Web Service Reference in Visual Studio 2010

If you’ve used Visual Studio 2008 or 2010, you’ll notice that Web Reference is no longer there (like in VS 2005 and previous), instead, you see Service Reference – actually, it’s STILL there, just hidden!

So, what’s the difference?  Well, according to this post:

Add Web Reference is the old-style, deprecated ASP.NET webservices (ASMX) technology (using only the XmlSerializer for your stuff) – if you do this, you get an ASMX client for an ASMX web service. You can do this in just about any project (Web App, Web Site, Console App, Winforms – you name it).

Add Service Reference is the new way of doing it, adding a WCF service reference, which gives you a much more advanced, much more flexible service model than just plain old ASMX stuff.

So, how do you access it?  Simple — right-click on Service References in the Solution Explorer window and…


Click on “Advanced…”


Then click on “Add Web Reference…”


Voila!  You can now consume the web service like you did pre-Visual Studio 2008 era.  Happy coding!

Field Test for iPhone Signal Strength Returns in iOS 4.1

Archived from Mac Observer.

When Apple released iOS 4.1 for iPhone Wednesday, the company once again included a utility that allows you to measure your signal strength on your device, a utility that that had been available before the release of iOS 4, but was not included when iOS 4 was introduced earlier this year.

The utility is called Field Test, and it is accessed by dialing *3001#12345#* (followed by the “Call” button). When you do that, a blank “page” launches with a title bar that reads “Field Test,” along with a Refresh button, as you can see in the image below. The Field Test part is that your signal bars will be replaced with a negative number that measures signal strength as expressed in decibels of noise in the signal.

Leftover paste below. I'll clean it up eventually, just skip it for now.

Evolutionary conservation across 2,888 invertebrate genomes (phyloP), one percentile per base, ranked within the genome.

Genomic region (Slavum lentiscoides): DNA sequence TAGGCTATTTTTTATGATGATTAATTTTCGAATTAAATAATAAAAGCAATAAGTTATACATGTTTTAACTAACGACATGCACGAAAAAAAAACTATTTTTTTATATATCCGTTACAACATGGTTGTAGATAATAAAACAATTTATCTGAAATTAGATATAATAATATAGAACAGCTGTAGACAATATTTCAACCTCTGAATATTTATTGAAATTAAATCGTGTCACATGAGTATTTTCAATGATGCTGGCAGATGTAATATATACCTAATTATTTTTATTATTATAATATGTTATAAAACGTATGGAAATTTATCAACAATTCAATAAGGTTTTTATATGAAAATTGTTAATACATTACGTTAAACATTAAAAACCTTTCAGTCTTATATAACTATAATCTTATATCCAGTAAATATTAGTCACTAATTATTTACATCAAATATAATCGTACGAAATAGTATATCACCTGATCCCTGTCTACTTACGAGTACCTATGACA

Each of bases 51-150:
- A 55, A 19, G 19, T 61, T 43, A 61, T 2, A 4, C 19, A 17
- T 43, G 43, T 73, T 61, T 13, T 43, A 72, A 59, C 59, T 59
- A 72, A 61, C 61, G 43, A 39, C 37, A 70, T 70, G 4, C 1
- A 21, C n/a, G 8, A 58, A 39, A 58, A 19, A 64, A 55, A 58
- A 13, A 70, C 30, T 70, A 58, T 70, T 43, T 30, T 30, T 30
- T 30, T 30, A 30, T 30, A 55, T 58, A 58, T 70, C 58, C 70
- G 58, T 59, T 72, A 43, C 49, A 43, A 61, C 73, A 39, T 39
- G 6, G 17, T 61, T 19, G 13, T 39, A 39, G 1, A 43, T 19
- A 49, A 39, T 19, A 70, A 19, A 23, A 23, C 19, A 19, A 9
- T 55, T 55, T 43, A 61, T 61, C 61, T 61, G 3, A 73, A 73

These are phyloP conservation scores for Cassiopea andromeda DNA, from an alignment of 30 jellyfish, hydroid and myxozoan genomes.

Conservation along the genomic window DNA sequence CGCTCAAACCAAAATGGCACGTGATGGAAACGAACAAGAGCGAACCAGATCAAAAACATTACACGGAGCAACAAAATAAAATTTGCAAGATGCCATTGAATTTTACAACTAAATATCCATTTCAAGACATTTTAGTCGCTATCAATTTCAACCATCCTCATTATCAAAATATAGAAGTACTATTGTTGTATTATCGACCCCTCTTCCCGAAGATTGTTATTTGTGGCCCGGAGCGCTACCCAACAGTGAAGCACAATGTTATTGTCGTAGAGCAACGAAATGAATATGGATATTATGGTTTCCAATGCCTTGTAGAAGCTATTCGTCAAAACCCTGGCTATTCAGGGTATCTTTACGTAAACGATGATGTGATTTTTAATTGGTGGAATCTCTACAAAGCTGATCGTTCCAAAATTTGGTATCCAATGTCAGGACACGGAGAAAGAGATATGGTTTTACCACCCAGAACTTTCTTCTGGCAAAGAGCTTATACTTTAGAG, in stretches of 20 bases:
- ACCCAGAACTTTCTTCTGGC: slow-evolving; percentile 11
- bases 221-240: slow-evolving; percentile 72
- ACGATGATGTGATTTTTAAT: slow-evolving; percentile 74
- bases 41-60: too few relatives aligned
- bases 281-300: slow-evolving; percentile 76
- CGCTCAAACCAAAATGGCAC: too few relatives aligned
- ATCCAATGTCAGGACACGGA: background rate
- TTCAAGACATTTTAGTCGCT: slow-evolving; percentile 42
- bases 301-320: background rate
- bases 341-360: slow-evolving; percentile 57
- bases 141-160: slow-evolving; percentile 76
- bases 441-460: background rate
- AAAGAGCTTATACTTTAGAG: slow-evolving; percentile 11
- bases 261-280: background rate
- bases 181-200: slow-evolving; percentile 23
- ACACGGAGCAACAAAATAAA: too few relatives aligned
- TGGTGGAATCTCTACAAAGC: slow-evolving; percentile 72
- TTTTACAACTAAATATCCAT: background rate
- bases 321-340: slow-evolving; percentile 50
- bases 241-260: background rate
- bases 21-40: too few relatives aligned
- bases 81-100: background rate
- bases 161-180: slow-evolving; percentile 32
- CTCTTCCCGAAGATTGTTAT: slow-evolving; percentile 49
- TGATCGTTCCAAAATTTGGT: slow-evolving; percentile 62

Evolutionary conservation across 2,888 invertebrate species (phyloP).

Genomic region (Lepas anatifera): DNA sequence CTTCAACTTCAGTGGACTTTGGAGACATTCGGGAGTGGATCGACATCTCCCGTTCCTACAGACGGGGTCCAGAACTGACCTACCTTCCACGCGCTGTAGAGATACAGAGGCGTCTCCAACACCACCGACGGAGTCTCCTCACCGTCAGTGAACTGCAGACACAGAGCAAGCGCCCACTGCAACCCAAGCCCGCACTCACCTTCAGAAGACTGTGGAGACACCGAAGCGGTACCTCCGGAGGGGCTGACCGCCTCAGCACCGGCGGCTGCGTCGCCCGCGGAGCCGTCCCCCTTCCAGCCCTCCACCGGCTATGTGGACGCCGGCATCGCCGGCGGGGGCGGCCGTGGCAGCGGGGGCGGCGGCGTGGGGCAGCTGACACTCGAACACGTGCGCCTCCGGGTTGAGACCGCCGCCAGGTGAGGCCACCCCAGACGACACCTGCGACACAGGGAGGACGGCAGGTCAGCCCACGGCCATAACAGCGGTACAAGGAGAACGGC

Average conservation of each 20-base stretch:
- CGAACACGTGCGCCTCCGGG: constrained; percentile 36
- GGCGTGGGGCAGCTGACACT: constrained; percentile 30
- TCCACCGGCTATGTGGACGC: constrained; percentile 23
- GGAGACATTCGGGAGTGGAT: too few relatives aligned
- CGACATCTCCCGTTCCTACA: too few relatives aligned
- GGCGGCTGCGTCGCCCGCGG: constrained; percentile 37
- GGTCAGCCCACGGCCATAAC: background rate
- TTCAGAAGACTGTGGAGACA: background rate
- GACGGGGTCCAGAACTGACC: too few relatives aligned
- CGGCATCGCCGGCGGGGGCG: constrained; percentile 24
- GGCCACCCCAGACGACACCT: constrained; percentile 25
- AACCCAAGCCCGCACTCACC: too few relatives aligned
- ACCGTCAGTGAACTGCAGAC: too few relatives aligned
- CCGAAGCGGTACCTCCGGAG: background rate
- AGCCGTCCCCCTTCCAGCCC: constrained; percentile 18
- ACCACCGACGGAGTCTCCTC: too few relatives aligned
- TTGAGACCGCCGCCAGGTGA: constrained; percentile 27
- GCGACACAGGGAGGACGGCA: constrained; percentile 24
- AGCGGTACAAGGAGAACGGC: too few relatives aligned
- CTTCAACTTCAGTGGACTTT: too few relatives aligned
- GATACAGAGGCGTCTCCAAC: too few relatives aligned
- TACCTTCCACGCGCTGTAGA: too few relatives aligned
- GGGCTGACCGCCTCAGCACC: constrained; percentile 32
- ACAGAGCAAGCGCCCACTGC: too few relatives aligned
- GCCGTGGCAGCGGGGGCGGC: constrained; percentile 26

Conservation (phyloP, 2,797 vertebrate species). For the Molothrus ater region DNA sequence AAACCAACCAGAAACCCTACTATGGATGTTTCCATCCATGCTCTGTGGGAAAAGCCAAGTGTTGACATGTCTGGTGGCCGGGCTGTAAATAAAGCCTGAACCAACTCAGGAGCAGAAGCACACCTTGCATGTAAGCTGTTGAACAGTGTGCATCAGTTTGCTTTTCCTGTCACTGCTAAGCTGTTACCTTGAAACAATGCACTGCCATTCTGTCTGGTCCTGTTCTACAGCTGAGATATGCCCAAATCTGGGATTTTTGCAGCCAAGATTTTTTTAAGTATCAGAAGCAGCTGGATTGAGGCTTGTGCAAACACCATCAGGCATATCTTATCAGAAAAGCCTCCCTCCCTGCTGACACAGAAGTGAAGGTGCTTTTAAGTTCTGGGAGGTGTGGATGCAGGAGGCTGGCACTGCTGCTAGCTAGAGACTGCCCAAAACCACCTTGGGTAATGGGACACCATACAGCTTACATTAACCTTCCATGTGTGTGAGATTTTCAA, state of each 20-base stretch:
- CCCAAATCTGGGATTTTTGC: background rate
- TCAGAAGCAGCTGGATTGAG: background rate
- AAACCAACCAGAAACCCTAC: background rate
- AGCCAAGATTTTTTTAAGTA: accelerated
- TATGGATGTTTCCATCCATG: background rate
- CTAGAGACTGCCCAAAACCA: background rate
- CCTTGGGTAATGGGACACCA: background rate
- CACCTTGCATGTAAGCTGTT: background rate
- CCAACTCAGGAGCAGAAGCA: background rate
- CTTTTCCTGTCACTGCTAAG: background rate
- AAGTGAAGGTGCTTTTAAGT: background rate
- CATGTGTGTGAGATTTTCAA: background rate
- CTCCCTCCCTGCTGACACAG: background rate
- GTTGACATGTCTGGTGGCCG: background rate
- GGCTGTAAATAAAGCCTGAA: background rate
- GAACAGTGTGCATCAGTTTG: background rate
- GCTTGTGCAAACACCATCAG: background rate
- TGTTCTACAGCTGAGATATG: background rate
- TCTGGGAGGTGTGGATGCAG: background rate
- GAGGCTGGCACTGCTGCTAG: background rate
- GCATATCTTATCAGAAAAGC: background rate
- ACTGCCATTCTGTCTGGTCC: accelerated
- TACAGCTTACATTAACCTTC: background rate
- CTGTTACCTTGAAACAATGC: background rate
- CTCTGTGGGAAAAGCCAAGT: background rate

To that end, the higher the number, the stronger the signal. -80db would represent a stronger signal than -90db, and -102db would be worse still (for instance, this reporter has particularly foul coverage at his office). TMO staff around the country found signal strengths ranging from -82db to about -120db, with any number lower than that representing little or no practical signal.

From user posts at Gizmodo, which first noted the return of Field Test, any Field Test near -70db represents something close to full signal strength. One staff member with an AT&T 3G Microcell got a measurement of -67db from one meter away from his microcell.

Pressing the Home button on your iPhone will end the Field Test and return your display to normal. Locking your phone (or allowing it to self-lock) with the Field Test still running will leave the Field Test numbers in your menu bar until you come back and quit the app via the Home button.


Cheapest days to shop online reference

Archiving via Yahoo! Shine.

  • Mondays: Best for buying men’s and women’s dress pants. The average sale is about 48 percent off.
  • Mondays: Also great for purchasing sunglasses. The average discount is 55 percent.
  • Tuesdays: Best for buying men’s apparel. The average discount is 42 percent.
  • Wednesdays: Find lowest prices on shoes. The average discount is 38 percent.
  • Wednesdays: Also find best deals on kids’ clothing. The average discount is around 40 percent.
  • Thursdays: Best for buying women’s handbags. The average discount is 36 percent.
  • Fridays: Biggest sales on accessories like jewelry, belts and scarves. The average discount is 42 percent.
  • Saturdays: Best sales on intimates (37 percent off) and jackets/outerwear (51 percent off).
  • Sundays: Buy your swimsuits for an average 52 percent off!

Reference for jsSHA

jsSHA - A JavaScript implementation of the complete Secure Hash Standard family
            (SHA-1, SHA-224, SHA-256, SHA-384, and SHA-512) by Brian Turek

jsSHA is a javaScript implementation of the complete Secure Hash Algorithm family as defined